Please use this identifier to cite or link to this item: https://ahro.austin.org.au/austinjspui/handle/1/21388
Title: Pathogenic WDFY3 variants cause neurodevelopmental disorders and opposing effects on brain size.
Austin Authors: Le Duc, Diana;Giulivi, Cecilia;Hiatt, Susan M;Napoli, Eleonora;Panoutsopoulos, Alexios;Harlan De Crescenzo, Angelo;Kotzaeridou, Urania;Syrbe, Steffen;Anagnostou, Evdokia;Azage, Meron;Bend, Renee;Begtrup, Amber;Brown, Natasha J;Büttner, Benjamin;Cho, Megan T;Cooper, Gregory M;Doering, Jan H;Dubourg, Christèle;Everman, David B;Hildebrand, Michael S ;Santos, Francis Jeshira Reynoso;Kellam, Barbara;Keller-Ramey, Jennifer;Lemke, Johannes R;Liu, Shuxi;Niyazov, Dmitriy;Payne, Katelyn;Person, Richard;Quélin, Chloé;Schnur, Rhonda E;Smith, Brooke T;Strober, Jonathan;Walker, Susan;Wallis, Mathew J ;Walsh, Laurence;Yang, Sandra;Yuen, Ryan K C;Ziegler, Andreas;Sticht, Heinrich;Pride, Michael C;Orosco, Lori;Martínez-Cerdeño, Verónica;Silverman, Jill L;Crawley, Jacqueline N;Scherer, Stephen W;Zarbalis, Konstantinos S;Jamra, Rami
Affiliation: Joe DiMaggio Children's Hospital, Hollywood, FL 33021, USA
GeneDx, Clinical Genomics, 207 Perry Parkway Gaithersburg, MD 20877, USA
Greenwood Genetic Center, Greenwood, SC 29646, USA
Department of Pediatrics, Ochsner Health System and University of Queensland, New Orleans, LA 70121, USA
Institute for Pediatric Regenerative Medicine, Shriners Hospitals for Children, Sacramento, CA 95817, USA
Department of Pathology and Laboratory Medicine, University of California at Davis, Sacramento, CA 95817, USA
HudsonAlpha Institute for Biotechnology, 601 Genome Way, Huntsville, AL 35806, USA
MIND Institute, University of California Davis, Sacramento, CA 95817, USA
Department of Molecular Biosciences, School of Veterinary Medicine, University of California Davis, Davis, CA 95616, USA
Department of Molecular Genetics, University of Toronto, Toronto, ON M5S 1A8, Canada
The Centre for Applied Genomics, The Hospital for Sick Children, Toronto, M5G 0A4, Canada
Univ Rennes, CNRS, IGDR, UMR 6290, Rennes, F-35000, France
Service de Génétique Moléculaire et Génomique, CHU, Rennes, F-35033, France
Service de Génétique Clinique, CHU, Rennes, F-35203, France
Murdoch Children's Research Institute, Parkville, VIC 3052, Australia
Austin Health Clinical Genetics Service, Austin Health, Heidelberg, Victoria, Australia
Bloorview Research Institute, University of Toronto, Toronto, M4G 1R8, Canada
Division of Child Neurology and Inherited Metabolic Diseases, Centre for Paediatrics and Adolescent Medicine, University Hospital Heidelberg, Im Neuenheimer Feld 430, Heidelberg, 69120, Germany
Institute of Human Genetics, University Medical Center Leipzig, Leipzig, 04103, Germany
Institute of Biochemistry, Emil-Fischer-Center, Friedrich-Alexander-Universität Erlangen-Nürnberg, Erlangen, 91054, Germany
Department of Psychiatry and Behavioral Sciences, University of California Davis, Davis, CA 95616, USA
UCSF Benioff Children's Hospital, San Francisco, CA 94158, USA
Riley Hospital for Children, Indianapolis, IN 46202, USA
Department of Medicine, University of Melbourne, Parkville, VIC 3010, Australia
McLaughlin Centre, University of Toronto, Toronto, ON M5G 0A4, Canada
Victorian Clinical Genetics Services, Parkville, VIC 3052, Australia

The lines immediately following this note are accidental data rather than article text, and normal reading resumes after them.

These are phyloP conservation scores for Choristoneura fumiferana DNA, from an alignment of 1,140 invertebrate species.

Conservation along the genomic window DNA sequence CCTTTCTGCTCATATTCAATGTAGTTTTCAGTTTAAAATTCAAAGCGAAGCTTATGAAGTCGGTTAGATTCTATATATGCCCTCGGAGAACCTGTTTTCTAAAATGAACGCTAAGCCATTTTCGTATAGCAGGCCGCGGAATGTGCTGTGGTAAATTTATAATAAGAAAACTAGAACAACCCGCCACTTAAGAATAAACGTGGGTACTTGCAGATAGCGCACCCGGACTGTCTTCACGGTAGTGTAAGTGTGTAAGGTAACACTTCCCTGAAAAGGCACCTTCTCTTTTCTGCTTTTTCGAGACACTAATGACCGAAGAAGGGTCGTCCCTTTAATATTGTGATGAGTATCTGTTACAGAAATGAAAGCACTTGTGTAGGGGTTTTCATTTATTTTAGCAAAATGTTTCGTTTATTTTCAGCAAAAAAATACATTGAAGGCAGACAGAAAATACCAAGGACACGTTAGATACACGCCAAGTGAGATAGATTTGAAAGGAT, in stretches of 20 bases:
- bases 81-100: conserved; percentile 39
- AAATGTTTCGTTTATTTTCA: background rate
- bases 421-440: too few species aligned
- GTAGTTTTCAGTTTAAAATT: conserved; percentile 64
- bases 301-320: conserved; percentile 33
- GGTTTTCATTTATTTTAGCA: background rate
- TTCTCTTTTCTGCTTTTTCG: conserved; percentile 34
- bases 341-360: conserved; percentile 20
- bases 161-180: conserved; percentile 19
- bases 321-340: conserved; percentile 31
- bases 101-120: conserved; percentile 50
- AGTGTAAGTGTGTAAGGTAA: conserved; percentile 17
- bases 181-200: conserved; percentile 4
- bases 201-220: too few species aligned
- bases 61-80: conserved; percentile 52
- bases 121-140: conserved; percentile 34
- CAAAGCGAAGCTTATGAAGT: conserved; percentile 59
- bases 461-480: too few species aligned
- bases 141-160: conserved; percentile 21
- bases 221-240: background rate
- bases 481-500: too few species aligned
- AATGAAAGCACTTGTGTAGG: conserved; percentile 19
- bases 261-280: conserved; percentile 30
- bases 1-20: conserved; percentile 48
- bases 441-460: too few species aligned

Epilepsy Research Centre, Department of Medicine, Austin Health, The University of Melbourne, Heidelberg, Victoria, Australia
Department of Pediatrics, University of Melbourne, VIC 3010, Australia
Issue Date: 20-Jul-2019
metadata.dc.date: 2019-09-01
Publication information: Brain : a journal of neurology 2019; 142(9): 2617-2630
Abstract: The underpinnings of mild to moderate neurodevelopmental delay remain elusive, often leading to late diagnosis and interventions. Here, we present data on exome and genome sequencing as well as array analysis of 13 individuals that point to pathogenic, heterozygous, mostly de novo variants in WDFY3 (significant de novo enrichment P = 0.003) as a monogenic cause of mild and non-specific neurodevelopmental delay. Nine variants were protein-truncating and four missense. Overlapping symptoms included neurodevelopmental delay, intellectual disability, macrocephaly, and psychiatric disorders (autism spectrum disorders/attention deficit hyperactivity disorder). One proband presented with an opposing phenotype of microcephaly and the only missense-variant located in the PH-domain of WDFY3. Findings of this case are supported by previously published data, demonstrating that pathogenic PH-domain variants can lead to microcephaly via canonical Wnt-pathway upregulation. In a separate study, we reported that the autophagy scaffolding protein WDFY3 is required for cerebral cortical size regulation in mice, by controlling proper division of neural progenitors. Here, we show that proliferating cortical neural progenitors of human embryonic brains highly express WDFY3, further supporting a role for this molecule in the regulation of prenatal neurogenesis. We present data on Wnt-pathway dysregulation in Wdfy3-haploinsufficient mice, which display macrocephaly and deficits in motor coordination and associative learning, recapitulating the human phenotype. Consequently, we propose that in humans WDFY3 loss-of-function variants lead to macrocephaly via downregulation of the Wnt pathway. In summary, we present WDFY3 as a novel gene linked to mild to moderate neurodevelopmental delay and intellectual disability and conclude that variants putatively causing haploinsufficiency lead to macrocephaly, while an opposing pathomechanism due to variants in the PH-domain of WDFY3 leads to microcephaly.
URI: http://ahro.austin.org.au/austinjspui/handle/1/21388
DOI: 10.1093/brain/awz198
ORCID: 0000-0003-2739-0515
PubMed URL: 31327001
Type: Journal Article
Subjects: WDFY3
brain size
intellectual disability
neurodevelopmental delay
Appears in Collections:Journal articles

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